Phua, chairman of the award's organising committee, said: "While we are unable to gather for the awards ceremony this year, it doesn't mean we can't still celebrate the sporting fraternity's achievements in the last year.

    "Our heartiest congratulations to the finalists, and we hope that supporters will tune in on Oct 28 to cheer on the winners."

    THE NOMINEES:
    Sportsman of the Year: Peter Edward Gilchrist (Cuesports), Quah Zheng Wen (Swimming), Sheik Ferdous Sheik Alau'ddin (Silat)

    Sportswoman of the Year: Cheyenne Goh (Ice skating), Tessa Neo (Shooting), Quah Ting Wen (Swimming), Cherie Tan (Bowling)

    Sportsboy of the Year: Darren Chua (Swimming), Muhammad Hazim Mohd Yusli (Silat), Koen Pang (Table Tennis)

    Sportsgirl of the Year: Amita Marie Nicolette Berthier (Fencing), Siti Khadijah Mohamed Shahrem (Silat), Quah Jing Wen (Swimming), Arianne Tay (Bowling)

    Coach of the Year: Gao Ning (Table Tennis), Mulyo Handoyo (Badminton), Kirill Ivanov (Shooting), Louise Khng (Floorball), Stephan Widmer (Swimming), Jason Yeong-Nathan (Bowling)

    Team of the Year (Team Sport): Floorball women's team, softball men's team

    Team of the Year (Event): Swimming women's 4x200m freestyle team (2019 SEA Games), ice skating men's team 3,000m relay team (2019 SEA Games), bowling women's team of four (2019 SEA Games), fencing women's foil team (2019 SEA Games), silat men's artistic team (2019 SEA Games), underwater hockey women's team (2019 SEA Games)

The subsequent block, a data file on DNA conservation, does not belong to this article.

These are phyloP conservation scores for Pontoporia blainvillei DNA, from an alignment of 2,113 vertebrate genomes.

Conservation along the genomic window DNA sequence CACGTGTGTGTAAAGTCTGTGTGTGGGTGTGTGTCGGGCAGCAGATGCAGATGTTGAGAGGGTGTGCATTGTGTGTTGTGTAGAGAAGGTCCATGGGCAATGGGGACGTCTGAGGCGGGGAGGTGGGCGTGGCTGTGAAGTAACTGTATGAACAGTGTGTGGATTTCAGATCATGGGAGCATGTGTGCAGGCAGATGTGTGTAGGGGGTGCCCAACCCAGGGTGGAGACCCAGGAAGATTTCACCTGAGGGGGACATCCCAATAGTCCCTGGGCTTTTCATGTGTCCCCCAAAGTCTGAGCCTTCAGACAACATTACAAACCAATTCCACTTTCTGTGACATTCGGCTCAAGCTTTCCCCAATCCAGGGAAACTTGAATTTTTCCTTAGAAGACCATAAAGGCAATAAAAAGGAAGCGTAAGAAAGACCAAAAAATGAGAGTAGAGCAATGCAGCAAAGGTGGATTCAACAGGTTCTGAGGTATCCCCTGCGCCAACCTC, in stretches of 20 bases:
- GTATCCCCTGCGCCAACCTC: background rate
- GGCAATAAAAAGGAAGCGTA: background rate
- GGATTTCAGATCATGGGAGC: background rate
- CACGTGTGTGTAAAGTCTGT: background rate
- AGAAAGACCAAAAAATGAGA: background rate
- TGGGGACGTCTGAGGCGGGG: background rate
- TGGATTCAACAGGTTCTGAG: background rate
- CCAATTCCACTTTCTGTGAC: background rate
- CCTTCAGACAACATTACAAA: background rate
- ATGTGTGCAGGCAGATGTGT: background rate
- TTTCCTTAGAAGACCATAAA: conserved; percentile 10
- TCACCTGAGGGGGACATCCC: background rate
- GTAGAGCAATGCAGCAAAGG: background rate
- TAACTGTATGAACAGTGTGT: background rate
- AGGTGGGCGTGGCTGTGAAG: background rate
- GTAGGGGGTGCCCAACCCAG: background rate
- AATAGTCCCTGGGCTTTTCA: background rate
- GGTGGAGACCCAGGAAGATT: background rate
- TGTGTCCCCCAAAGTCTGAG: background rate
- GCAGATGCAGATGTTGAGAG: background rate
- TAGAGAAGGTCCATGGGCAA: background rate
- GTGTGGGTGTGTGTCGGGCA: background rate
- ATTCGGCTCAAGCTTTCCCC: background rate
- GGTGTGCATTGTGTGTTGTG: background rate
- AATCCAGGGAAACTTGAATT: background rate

Sportsboy/Sportsgirl Team of the Year (Event): Bowling mixed team (2019 World Junior Bowling Championships), table tennis men's doubles team (2019 SEA Games)

    Best Sports Event of the Year (Local): OCBC Cycle 2019, Play Inclusive 2019, Standard Chartered Singapore Marathon 2019

    Best Sports Event of the Year (International): FINA Swimming World Cup 2019, HSBC Singapore Rugby Sevens 2019, 2019 International Champions Cup Singapore presented by AIA, Super League Triathlon Singapore

    Most Inspiring Sport Story of the Year: Is Singapore truly a sporting city? by Muhammad Sazali Abdul Aziz (The Straits Times), Heroes are found on all types of wheels by Rohit Brijnath (The Straits Times), World champ Constance Lien wants to give back after her second chance in sport by Chia Han Keong (Yahoo News Singapore), Sharpshooter's 80-year passion for basketball by Justin Kor (SNOC)

    Best Sports Photo of the Year: Andy Chua, Leandro Ngo, Lim Sau Boon, Lim Weixiang, Kohei Ueno
     
  9. Loh

    Loh Regular Member

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    https://www.tnp.sg/sports/team-singapore/floorballer-hafiz-zubirs-finnish-stint-paying-dividends
    Floorballer Hafiz Zubir’s Finnish stint paying dividends

    [​IMG]
    Hafiz Zubir has been playing for Finnish third-tier floorball team Classic United since last September. PHOTO: HAFIZ ZUBIR
    His coach at Classic United says he can develop into a top-tier player in the No. 1-ranked floorball nation